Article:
KOREA INSTITUTE OF GEOSCIENCE AND MINERAL RESOURCES
THE WORLD'S LEADING RESEARCH
INSTITUTE OF GEOSCIENCE
EFFECTS OF URBAN DEVELOPMENT ON HYDROGEOLOGICAL ENVIRONMENT
Land use changes of the Banseok stream catchment are analyzed quantitatively to estimate the urbanization effects on excess rainfall and runoff. After massive development in the Banseok stream catchment from the 1980s, a total area of impermeable layers such as building roofs and road pavements increased by approximately 6 km2, while the same area of forest and agricultural lands decreased. The total agricultural area bounced again after 2000 due to deforestation for farming. Decrease in forest area and increase in impermeable layers may consequence fast and intense hydrologic response by the precipitation. Using the rainfall-runoff model, hydrographs of the Banseok stream at each stage of development were estimated. The peak from the 1980 graph becomes higher and the slope steeper after the rapid development in 1990. The excess rainfall flows to outlets more rapidly and more intensely than that in the pre-development stage, implying that downstream regions in the developed area have become more susceptible to flooding.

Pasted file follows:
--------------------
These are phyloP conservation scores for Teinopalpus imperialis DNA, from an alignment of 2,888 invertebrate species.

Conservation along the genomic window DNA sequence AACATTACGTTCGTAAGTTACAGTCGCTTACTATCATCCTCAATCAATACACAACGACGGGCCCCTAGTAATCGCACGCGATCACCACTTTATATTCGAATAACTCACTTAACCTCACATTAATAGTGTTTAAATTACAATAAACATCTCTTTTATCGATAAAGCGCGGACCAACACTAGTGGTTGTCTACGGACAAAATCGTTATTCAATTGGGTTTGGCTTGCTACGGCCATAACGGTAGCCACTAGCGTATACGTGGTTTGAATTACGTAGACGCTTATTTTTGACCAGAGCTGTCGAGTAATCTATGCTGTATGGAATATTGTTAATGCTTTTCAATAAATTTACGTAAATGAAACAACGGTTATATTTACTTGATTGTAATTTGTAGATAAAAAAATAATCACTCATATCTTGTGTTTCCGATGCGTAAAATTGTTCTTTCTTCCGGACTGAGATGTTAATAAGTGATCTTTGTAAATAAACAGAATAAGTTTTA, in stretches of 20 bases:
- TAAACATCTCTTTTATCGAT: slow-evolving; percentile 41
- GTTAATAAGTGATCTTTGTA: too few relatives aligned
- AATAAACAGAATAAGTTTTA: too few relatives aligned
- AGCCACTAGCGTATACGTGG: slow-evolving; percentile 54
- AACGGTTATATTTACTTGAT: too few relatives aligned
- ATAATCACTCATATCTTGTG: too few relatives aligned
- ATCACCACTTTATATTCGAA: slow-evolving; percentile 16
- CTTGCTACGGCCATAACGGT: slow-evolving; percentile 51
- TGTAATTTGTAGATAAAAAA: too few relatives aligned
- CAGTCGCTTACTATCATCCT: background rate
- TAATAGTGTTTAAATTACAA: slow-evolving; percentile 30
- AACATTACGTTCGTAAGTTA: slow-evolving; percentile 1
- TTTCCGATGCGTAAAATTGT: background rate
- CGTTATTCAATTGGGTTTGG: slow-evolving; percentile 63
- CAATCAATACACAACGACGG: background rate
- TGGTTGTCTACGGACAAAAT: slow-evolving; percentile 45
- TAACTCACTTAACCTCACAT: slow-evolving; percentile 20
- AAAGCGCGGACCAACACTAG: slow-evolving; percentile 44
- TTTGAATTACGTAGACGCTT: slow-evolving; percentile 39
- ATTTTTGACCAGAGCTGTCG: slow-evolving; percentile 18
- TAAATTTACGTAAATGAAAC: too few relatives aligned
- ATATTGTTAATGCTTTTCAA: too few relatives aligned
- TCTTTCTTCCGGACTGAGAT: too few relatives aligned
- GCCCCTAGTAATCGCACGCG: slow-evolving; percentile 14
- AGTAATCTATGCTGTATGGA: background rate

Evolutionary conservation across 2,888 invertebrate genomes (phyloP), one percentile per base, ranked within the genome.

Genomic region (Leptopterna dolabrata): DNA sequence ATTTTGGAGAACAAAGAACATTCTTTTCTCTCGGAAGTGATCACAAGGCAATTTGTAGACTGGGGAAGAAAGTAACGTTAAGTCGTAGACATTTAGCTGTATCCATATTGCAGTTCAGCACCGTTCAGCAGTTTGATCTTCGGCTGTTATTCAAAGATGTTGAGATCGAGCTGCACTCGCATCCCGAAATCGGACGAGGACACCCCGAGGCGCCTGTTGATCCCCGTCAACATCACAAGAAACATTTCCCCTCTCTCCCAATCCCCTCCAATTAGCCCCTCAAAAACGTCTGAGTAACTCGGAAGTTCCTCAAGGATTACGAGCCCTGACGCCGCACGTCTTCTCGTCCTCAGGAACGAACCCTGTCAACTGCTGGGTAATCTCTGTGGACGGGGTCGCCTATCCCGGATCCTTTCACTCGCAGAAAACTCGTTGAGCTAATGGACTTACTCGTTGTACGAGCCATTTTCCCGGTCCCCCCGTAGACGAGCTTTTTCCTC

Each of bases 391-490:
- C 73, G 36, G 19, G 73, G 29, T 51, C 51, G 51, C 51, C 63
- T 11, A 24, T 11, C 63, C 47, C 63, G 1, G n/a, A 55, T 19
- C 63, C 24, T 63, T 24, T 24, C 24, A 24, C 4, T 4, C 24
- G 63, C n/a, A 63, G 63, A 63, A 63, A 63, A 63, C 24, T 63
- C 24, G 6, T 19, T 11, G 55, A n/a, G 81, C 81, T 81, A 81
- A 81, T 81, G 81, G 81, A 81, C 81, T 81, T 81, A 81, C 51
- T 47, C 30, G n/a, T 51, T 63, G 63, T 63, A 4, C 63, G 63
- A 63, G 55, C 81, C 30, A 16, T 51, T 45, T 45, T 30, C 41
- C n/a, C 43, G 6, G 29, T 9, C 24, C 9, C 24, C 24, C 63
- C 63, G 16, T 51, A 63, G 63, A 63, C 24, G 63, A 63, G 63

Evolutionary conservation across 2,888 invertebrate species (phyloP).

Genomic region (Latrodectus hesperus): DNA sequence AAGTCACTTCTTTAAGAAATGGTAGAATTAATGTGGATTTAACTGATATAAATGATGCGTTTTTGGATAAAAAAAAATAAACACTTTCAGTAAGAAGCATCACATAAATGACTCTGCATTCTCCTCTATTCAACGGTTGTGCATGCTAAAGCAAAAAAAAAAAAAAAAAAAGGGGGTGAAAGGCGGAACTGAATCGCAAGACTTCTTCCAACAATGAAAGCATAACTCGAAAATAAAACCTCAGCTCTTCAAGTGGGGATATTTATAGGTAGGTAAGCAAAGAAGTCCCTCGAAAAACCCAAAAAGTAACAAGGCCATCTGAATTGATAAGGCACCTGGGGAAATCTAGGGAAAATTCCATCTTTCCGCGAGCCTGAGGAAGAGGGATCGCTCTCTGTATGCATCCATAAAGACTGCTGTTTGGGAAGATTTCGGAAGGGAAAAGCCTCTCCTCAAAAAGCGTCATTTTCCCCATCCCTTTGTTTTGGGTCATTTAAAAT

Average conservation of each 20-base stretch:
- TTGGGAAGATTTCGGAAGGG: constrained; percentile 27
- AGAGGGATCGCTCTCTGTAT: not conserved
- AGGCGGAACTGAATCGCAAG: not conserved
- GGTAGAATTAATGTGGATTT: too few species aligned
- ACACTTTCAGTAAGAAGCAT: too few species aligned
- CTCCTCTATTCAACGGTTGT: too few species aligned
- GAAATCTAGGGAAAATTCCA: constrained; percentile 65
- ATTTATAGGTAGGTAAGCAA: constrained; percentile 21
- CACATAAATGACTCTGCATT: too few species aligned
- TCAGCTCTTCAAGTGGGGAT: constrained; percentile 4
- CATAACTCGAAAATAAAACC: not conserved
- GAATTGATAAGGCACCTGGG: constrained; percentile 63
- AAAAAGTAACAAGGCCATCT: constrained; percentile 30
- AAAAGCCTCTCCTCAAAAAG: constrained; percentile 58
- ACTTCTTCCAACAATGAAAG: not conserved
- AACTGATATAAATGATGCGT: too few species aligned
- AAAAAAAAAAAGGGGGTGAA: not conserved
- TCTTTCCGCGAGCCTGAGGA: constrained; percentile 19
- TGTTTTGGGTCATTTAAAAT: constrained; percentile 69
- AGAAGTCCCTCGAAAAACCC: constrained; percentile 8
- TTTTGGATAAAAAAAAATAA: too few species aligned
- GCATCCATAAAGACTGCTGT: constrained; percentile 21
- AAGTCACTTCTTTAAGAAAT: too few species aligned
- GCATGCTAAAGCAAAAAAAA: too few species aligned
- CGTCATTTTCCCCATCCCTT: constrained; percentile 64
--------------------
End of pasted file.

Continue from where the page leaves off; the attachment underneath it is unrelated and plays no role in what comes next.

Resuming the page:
Rapidly moving landslides are extremely hazardous phenomena capable of causing severe damage to ecosystems in the Republic of Korea. Effective and sustainable landslide risk reduction measures have been realized with the development of a reliable early-warning model. The KIGAM landslide monitoring system is operated at eleven different locations in national park areas in Korea. Each monitoring site has an identical landslide detection system, and these work by acquiring local rainfall information and in-situ geotechnical and hydrological
Fig. 1. Land use maps of the Banseok catchment area from 1980 to 2013 (left) and overall areal changes of land use by category (right).
Fig. 2. Modeled unit hydrographs of the Banseok stream in 1980 (blue), 1990 (orange), and 2000 (red).